The length of a particular piece of flash can be defined as the perimeter of the mold gap in which it could potentially form. A simple example of a MS assembly with two types of flash is illustrated in Figure 4 below. The length of the parting flash, , is the arc length of the semi-circular gap that forms the parting line between mold halves. The length of the MS flash, , is the straight length of the edge formed where cavity B contacts the surface of material A.

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Using reasoning similar to that of the specific example above, the lengths of the various flash pieces can be calculated for any generic SMM&A or MMM product. A simple analysis of the part and mold CAD models will yield the perimetric length of each mold gap (parting line or shutoff edge) which equals the flash length. Once the individual lengths of each flash piece for both parts are calculated, PA 4a can be formed as a weighted sum of these lengths.

It is recommended that some sort of appropriate weighting scheme be used to assign relative importance to each pieces of flash based on their location. For example, if a certain piece of flash is somewhere on the part where it won't be seen or come into contact with, it wouldn't have much effect on the ergonomics, and could be weighted as unimportant by multiplying it by a small number (or even zero). On the other hand, flash occurring at a crucial location such as a handle would seriously affect the ergonomics, so it should be weighted by some appropriate factor (at least greater than unity). The exact weighting scheme would depend on how important the designer deems the effect of each flash piece.


PA 4b: Crush

The phenomenon of part crush will be used as the PA for measuring the relative aesthetic quality of molded assemblies.


Definition of Crush

Crush is a phenomenon unique to MMM caused by mold metal impinging upon ("crushing") a plastic surface formed in a previous shot. The mechanism is very similar to MS flash except that there is no gap between the metal and plastic. Rather, the mold partially penetrates the plastic during shutoff, causing a visible mark on the part surface. A photo of a MS product with crush is shown in Figure 5 below:

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Source: [MGS02]

Figure 5 shows a 2-material product (power tool housing) where the mold for the second shot has formed an indentation on the surface of the first shot. This discontinuity is visually unappealing and can cause discomfort when gripped at the handle. Figure 6 below schematically illustrates MS crush:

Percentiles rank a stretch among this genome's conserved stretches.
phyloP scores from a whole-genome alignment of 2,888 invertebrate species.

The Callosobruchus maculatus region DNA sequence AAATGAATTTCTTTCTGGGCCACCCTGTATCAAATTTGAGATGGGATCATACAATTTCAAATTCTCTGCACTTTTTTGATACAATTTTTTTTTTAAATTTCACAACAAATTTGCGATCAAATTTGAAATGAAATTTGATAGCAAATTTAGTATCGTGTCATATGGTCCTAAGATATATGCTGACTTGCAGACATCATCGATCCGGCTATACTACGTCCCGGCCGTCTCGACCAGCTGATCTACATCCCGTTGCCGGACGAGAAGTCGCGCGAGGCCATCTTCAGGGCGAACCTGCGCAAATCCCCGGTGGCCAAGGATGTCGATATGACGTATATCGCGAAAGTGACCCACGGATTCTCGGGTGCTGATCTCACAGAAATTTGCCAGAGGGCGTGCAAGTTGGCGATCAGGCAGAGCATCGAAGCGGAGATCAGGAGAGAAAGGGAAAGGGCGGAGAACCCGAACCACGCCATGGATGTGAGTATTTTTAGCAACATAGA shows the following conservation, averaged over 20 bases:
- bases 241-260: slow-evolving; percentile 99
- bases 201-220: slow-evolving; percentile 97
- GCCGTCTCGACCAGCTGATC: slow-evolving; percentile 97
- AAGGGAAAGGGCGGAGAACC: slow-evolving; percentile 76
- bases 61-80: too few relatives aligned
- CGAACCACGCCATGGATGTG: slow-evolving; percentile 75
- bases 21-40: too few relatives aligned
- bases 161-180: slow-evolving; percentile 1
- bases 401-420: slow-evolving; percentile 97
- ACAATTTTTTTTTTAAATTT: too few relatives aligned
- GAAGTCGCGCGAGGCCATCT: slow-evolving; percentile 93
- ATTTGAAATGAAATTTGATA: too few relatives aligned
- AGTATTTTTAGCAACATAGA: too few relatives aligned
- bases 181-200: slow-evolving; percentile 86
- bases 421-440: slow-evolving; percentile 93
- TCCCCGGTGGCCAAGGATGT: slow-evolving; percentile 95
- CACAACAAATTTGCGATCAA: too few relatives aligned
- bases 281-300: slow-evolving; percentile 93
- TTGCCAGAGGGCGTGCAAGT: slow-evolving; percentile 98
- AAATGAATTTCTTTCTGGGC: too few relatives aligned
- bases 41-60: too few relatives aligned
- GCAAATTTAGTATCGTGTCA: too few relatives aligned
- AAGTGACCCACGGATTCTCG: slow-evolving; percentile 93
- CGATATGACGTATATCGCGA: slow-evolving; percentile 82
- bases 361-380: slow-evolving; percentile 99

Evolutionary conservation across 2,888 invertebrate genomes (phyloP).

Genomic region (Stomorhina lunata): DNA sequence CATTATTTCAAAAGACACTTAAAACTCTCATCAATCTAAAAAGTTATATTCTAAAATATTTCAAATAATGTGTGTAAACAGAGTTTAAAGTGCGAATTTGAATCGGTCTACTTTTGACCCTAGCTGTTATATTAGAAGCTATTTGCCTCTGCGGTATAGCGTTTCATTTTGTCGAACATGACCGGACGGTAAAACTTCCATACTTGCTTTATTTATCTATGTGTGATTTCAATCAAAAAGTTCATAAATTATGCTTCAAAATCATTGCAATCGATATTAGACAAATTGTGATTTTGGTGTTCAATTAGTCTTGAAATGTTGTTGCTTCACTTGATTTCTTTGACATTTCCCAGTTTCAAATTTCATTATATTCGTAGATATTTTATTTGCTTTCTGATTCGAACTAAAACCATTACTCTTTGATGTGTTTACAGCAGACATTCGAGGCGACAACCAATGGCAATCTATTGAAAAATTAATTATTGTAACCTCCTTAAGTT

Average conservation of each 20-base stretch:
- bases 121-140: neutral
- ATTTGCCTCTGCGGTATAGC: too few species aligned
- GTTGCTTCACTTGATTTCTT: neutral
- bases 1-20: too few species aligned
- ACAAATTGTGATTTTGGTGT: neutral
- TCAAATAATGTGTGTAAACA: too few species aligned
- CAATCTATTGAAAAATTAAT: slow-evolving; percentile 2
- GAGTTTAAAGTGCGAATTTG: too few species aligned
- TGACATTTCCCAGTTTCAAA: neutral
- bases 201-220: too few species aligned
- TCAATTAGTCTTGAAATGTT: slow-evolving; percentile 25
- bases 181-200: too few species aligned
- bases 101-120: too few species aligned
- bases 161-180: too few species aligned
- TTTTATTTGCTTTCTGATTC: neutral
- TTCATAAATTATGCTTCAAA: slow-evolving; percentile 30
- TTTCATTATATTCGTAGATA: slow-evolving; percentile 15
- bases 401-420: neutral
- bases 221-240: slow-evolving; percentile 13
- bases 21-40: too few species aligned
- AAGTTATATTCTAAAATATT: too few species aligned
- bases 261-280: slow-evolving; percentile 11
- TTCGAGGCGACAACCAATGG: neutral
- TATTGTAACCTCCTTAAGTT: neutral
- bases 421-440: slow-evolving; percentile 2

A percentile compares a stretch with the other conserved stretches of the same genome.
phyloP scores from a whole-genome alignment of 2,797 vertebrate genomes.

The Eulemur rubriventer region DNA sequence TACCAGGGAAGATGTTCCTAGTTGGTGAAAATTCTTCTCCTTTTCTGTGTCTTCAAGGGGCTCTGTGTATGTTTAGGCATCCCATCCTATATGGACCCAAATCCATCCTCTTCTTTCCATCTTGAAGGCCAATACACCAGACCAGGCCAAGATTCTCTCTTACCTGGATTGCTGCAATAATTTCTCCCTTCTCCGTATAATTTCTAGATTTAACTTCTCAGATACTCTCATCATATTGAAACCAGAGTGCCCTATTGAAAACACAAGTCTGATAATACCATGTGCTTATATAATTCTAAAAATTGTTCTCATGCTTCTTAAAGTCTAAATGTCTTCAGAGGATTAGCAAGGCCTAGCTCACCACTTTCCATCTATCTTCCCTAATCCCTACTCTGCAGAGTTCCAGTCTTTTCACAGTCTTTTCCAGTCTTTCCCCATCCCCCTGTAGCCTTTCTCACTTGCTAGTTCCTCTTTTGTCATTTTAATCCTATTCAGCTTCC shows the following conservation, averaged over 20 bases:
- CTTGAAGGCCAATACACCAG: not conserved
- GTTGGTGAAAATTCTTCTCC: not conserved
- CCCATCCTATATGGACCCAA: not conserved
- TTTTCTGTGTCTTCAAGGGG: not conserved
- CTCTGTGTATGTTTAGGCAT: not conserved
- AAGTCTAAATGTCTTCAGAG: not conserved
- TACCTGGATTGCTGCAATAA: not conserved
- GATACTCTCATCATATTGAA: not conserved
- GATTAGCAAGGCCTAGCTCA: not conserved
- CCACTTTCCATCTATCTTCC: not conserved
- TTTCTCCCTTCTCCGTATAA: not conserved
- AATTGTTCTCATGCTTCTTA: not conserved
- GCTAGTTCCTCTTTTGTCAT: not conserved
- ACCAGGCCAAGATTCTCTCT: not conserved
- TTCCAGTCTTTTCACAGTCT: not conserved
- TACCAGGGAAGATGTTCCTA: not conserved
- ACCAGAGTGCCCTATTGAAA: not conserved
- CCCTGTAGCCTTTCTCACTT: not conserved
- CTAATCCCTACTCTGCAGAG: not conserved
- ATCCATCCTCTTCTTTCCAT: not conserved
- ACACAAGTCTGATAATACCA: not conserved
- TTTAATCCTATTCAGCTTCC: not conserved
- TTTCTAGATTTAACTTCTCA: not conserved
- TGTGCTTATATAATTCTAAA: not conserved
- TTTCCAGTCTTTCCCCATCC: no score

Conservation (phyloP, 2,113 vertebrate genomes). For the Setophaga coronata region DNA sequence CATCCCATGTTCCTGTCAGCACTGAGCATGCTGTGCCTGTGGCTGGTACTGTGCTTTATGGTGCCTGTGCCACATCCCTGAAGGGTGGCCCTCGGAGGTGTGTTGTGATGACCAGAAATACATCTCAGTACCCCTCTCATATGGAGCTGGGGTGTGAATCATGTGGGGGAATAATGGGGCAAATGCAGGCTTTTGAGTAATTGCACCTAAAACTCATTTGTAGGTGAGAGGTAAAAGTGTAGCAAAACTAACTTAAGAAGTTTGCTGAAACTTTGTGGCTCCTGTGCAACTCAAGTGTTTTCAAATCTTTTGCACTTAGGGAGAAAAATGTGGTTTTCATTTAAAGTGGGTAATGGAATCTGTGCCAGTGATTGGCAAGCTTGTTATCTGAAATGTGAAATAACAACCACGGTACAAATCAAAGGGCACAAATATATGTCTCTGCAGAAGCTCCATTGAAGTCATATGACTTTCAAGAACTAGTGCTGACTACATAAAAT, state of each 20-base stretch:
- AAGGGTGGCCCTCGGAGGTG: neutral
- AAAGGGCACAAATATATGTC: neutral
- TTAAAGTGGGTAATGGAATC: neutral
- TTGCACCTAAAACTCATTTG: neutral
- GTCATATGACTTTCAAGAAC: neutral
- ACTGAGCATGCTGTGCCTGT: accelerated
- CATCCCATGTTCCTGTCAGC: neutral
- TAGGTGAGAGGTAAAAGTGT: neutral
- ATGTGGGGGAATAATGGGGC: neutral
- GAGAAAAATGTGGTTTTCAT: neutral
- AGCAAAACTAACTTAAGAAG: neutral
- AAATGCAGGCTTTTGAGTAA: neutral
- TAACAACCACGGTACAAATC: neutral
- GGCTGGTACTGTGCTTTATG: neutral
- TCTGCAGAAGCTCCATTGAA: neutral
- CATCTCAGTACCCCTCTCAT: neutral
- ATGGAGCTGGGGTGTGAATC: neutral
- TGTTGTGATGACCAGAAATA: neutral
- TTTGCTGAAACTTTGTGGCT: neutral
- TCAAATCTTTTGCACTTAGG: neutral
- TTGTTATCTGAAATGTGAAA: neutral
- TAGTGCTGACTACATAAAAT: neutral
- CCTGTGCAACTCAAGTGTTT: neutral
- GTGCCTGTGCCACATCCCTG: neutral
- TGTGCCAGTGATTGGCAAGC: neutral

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From Figure 6 two potentially undesirable effects of crush are identifiable on the surface of part A: 1) a flattening of the texture or altering/marring the finish, and 2) an indentation or recess. In many cases such discontinuities caused by crush are considered visual defects that decrease the aesthetic quality of the product. Therefore, quantifying crush is one applicable PA related to aesthetics.


Formation of Crush

Crush is formed any time the metal-on-plastic shutoff is designed such that the mold metal partially penetrates the plastic surface. This is opposite the situation of MS flash, where there is a slight gap between the mold and plastic. Obviously the extent of the crush depends on how deep the shutoff penetrates the plastic.

Wherever possible, crush should be minimized. There are several unique DFM rules that can be used to reduce or hide the occurrence of crush, but they will not be discussed here (see [MGS02] for some crush design tips). Regardless, the mold-plastic shutoff interface specified in the product's design completely determines the location and extent of crush. Like flash, crush is another phenomenon that can be easily measured based on the mold geometry. Crush is characterized by the depth and surface area over which it occurs. The depth of crush can vary from shot to shot based on process variations. Because of this, and the fact that the exact depth is relatively unimportant in terms of visual appearance, only the surface area of the crush will be used in the measurement of the aesthetic PA. Therefore, PA 4b is defined as the total surface area over which crush occurs (measured in square inches).


Measurement of Crush

Crush only needs to be measured for the MMM variant because, by definition, the crush on SMM&A variants is zero. The total surface area where crush will occur is simple to compute from the CAD models of the parts and cores/cavities. All metal-on-plastic shutoff features must be identified, and their associated surface area is equal to the crush area. The sum of these crushed surface areas is then the value for PA 4b.


Validity of Performance Aspect 4

The two aesthetic/ergonomic measurement models described above represent valid ways to quantify relative performance as they address two of the most common and important types of defects associated with producing plastic parts. These issues have been identified by experts in the field to be two of the major problems in manufacturing quality plastic parts. The measurement techniques described are objective methods for classifying these performance aspects.